A growing number of reports are coming out of patients experiencing severe symptoms associated with Gadolinium Deposition Disease following the use of GBCAs during simple MRI procedures. This drug, used to make internal imaging more clear, is toxic to humans in its raw form.
If you are experiencing symptoms of gadolinium exposure, the attorneys at Steinger, Iscoe & Greene are here for you.
Gadolinium-Based Contrast Agents, or GBCAs, are drugs commonly used during diagnostic imaging procedures. These drugs are administered intravenously to raise the quality of an MRI (magnetic resonance imaging) or MRA (magnetic resonance angiography).
MRIs are used to display the internal structure of the body using magnetic fields and radio waves. Coiled wires create a brief magnetic field in the body of the patient, and radio waves are sent from a transmitter and receiver pair in the machine. These signals are what create the digital images of the body.
Gadolinium comes into play to alter the contrast of this digital image. It is a rare earth metal that becomes a dye to make seeing a patient’s soft tissue easier. This heightened contrast allows healthcare professionals to easily pinpoint any abnormalities, such as tumors.
Gadolinium is supposed to be flushed out of the patient’s body using their renal system. The kidneys should turn it into waste and filter it out via urine. However, trace amounts of gadolinium can be retained in the body. If these retained deposits remain in the patients bones or brain for a long period of time post-procedure, it can cause gadolinium deposition disease.
Gadolinium alone is very toxic to humans, so it’s combined with other agents to make it safer for use. Once these agents are added, these GBCAs are either linear or macrocyclic. The difference between the two is in their chemical composition. Linear GBCAs are associated with higher retention rates and longer retention times post-procedure than macrocyclic ones.
The following GBCAs are currently approved by the U.S. Food and Drug Administration (FDA) and are used today during MRIs:
When gadolinium is retained in a patient’s body after a procedure and it causes negative side effects, it’s referred to as gadolinium deposition disease. This happens because over time, gadolinium can separate from its protective agents in the body. The Gadolinium is once again toxic, which can lead to NSF, or nephrogenic systemic fibrosis.
This happens the most frequently in patients who are pregnant, have already compromised kidney function, have an abnormally large number of MRIs, or have inflammatory conditions. The FDA asserts that there is not enough clear evidence to connect GBCAs in healthy patients to causing this disease, but a growing number of complaints are coming to the surface.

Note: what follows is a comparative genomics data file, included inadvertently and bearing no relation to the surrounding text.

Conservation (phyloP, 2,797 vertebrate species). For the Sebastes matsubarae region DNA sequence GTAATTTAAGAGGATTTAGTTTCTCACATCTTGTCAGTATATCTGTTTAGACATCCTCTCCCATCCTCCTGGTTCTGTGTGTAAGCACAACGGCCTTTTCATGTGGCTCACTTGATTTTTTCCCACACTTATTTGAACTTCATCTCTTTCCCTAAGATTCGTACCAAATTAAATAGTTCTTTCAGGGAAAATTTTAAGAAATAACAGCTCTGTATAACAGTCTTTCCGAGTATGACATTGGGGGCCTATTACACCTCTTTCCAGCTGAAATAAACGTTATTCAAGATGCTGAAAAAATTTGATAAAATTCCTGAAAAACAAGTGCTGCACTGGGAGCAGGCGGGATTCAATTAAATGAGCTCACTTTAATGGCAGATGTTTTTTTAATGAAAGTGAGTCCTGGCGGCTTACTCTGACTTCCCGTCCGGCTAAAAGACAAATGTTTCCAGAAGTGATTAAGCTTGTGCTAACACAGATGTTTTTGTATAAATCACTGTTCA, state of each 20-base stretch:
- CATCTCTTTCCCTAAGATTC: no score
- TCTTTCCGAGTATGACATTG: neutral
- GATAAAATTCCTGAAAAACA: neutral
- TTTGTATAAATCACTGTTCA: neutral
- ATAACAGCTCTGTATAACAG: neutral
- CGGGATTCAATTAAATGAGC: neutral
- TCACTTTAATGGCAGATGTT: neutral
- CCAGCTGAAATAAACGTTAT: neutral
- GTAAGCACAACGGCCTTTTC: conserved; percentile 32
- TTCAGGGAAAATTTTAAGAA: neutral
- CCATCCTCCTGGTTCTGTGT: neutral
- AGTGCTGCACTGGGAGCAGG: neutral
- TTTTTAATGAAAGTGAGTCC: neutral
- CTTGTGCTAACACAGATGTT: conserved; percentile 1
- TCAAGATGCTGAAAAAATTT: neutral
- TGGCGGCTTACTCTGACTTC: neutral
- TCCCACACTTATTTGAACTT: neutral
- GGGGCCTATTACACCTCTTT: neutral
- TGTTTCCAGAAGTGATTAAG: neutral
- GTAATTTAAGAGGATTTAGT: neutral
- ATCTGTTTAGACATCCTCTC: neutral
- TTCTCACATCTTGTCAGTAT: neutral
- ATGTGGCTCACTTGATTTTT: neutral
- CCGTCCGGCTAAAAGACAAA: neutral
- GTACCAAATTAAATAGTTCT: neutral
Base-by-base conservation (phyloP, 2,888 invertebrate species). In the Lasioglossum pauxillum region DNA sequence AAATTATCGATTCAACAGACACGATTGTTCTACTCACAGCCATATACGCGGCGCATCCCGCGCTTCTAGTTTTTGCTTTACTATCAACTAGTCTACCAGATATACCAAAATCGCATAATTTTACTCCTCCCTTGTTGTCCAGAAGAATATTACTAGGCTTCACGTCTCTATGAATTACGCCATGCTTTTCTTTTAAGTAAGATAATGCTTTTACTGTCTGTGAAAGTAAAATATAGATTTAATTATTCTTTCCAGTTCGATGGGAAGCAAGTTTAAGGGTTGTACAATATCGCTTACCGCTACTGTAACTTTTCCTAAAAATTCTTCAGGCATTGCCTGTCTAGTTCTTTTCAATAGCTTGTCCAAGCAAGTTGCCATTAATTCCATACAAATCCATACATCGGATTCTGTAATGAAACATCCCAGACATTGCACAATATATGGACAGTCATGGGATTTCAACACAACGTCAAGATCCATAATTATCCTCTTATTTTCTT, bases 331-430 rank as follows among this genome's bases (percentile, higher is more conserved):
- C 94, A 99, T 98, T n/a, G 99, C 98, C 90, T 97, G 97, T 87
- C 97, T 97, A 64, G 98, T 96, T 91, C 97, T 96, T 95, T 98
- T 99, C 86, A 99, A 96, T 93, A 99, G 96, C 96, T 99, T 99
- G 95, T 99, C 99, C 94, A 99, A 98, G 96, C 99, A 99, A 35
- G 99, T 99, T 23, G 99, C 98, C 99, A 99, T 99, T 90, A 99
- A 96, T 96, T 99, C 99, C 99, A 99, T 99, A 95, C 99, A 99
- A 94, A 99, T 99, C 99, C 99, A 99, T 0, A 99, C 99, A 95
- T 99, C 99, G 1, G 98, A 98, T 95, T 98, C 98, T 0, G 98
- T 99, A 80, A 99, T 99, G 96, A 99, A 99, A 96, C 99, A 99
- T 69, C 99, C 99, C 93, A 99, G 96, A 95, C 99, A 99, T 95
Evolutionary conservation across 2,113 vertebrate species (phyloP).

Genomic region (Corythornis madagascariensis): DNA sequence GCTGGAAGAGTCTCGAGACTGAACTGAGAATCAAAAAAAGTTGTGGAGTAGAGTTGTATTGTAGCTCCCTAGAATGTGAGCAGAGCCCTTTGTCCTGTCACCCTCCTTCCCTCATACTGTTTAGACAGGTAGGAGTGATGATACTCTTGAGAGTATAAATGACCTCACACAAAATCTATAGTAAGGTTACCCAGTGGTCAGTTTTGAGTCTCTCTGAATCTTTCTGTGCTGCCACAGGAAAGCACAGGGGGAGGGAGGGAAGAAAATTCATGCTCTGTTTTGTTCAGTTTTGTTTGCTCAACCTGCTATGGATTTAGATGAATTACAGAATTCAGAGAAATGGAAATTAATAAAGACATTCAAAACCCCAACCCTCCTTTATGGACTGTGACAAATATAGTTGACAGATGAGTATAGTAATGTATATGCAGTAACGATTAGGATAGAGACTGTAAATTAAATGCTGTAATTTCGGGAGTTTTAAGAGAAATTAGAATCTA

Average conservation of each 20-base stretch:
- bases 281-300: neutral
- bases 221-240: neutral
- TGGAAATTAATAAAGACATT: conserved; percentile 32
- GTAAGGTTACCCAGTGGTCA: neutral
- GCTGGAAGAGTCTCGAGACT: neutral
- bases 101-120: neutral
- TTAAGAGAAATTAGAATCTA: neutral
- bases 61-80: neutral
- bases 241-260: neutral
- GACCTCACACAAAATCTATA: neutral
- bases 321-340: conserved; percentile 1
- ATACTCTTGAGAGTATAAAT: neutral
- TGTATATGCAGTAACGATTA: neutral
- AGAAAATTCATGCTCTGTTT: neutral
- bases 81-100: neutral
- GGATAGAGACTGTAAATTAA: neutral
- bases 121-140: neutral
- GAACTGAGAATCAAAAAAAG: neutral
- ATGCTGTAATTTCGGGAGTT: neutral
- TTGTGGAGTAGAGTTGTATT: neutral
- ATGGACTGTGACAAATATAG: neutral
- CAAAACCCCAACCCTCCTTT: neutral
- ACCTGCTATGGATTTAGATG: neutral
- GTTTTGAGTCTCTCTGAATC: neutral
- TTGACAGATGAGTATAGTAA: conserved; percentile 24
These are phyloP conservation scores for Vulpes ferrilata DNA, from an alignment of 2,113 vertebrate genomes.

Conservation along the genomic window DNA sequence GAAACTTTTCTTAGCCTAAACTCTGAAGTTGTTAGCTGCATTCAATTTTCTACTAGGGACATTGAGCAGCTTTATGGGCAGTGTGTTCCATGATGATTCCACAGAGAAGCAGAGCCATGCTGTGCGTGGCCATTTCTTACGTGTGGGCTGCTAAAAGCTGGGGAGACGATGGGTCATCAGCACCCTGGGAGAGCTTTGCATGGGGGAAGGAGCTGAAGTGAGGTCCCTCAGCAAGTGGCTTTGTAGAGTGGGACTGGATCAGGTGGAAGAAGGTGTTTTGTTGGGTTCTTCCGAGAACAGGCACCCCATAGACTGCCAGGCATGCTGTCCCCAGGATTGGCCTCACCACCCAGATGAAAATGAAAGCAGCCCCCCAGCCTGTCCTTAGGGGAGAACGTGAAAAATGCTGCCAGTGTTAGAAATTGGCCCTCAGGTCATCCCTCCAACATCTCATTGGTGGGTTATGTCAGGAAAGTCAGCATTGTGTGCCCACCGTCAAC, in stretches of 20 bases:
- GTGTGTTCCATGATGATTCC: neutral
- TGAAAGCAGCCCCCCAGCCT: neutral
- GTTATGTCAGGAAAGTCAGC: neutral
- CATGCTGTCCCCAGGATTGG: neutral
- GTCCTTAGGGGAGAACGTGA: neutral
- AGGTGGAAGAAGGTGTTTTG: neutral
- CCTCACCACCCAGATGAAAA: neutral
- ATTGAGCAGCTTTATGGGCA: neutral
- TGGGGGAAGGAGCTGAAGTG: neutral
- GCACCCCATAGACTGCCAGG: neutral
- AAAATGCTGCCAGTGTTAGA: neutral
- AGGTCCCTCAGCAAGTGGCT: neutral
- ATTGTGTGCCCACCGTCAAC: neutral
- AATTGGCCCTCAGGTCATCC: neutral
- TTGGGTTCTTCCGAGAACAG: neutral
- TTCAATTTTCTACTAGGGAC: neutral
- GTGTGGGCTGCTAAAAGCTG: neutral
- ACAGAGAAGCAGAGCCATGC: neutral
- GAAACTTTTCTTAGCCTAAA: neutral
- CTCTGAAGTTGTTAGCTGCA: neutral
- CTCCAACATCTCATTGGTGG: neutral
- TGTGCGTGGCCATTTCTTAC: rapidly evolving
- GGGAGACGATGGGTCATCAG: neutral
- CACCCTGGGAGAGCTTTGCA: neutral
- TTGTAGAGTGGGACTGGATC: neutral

If you have experienced one or more of the following symptoms after exposure to gadolinium, it may be a sign of NSF or gadolinium deposition disease. These side effects have been reported by those affected by GBCAs:
There is currently no cure or treatment for gadolinium deposition disease; there is only treatment for the symptoms accompanying it.
There have been a series of safety precautions pinned to GBCAs over the past decade by the FDA and the medicine’s manufacturers.
In September of 2010, the FDA released a statement warning that Gadolinium-Based Contrast Agents were dangerous to any patients with a history of kidney failure. In July of 2015, they added to this Drug Safety Communication, reporting that they were investigating the risk of GBCAs forming deposits of gadolinium in the brain of patients exposed to GBCAs.
Following this investigation, the FDA released a Drug Safety Communication in December 2017 requiring GBCAs to have class warnings no the retention of gadolinium in the body post-injection. They reported that this warning followed consultation with the Medical Imaging Drugs Advisory Committee on the necessity of advising consumers on the possibility of GBCAs being retained in the body for long amounts of time.
In May of 2018 the manufacturers of GBCAs, Bayer Pharmaceuticals, Bracco Diagnostics, GE Healthcare, and Guerbet LLC, released a drug warning regarding Gadolinium retention and advising prescribers on the best practices regarding informing patients on the dangers of the products.
If you have experienced severe symptoms aligning with NSF or gadolinium deposition disease following exposure to GBCAs during an MRI procedure, contact us today. Do not let your rights go unprotected. Side effects including but not limited to burning pains, swelling of the limbs, vision trouble, difficulty balancing, or skin thickening may be signs of this disease.
Here at Steinger, Iscoe & Greene, we want you to get the compensation you deserve for your suffering. Do not hesitate to contact us today; there may be a statute of limitations in place that could hinder your case if you wait too long. We will set up a free consultation to review the details of your case and determine the best course of action for you.
There are no upfront costs; we only get paid if your case is successful. Call us at (800) 916-8108 or contact us online today.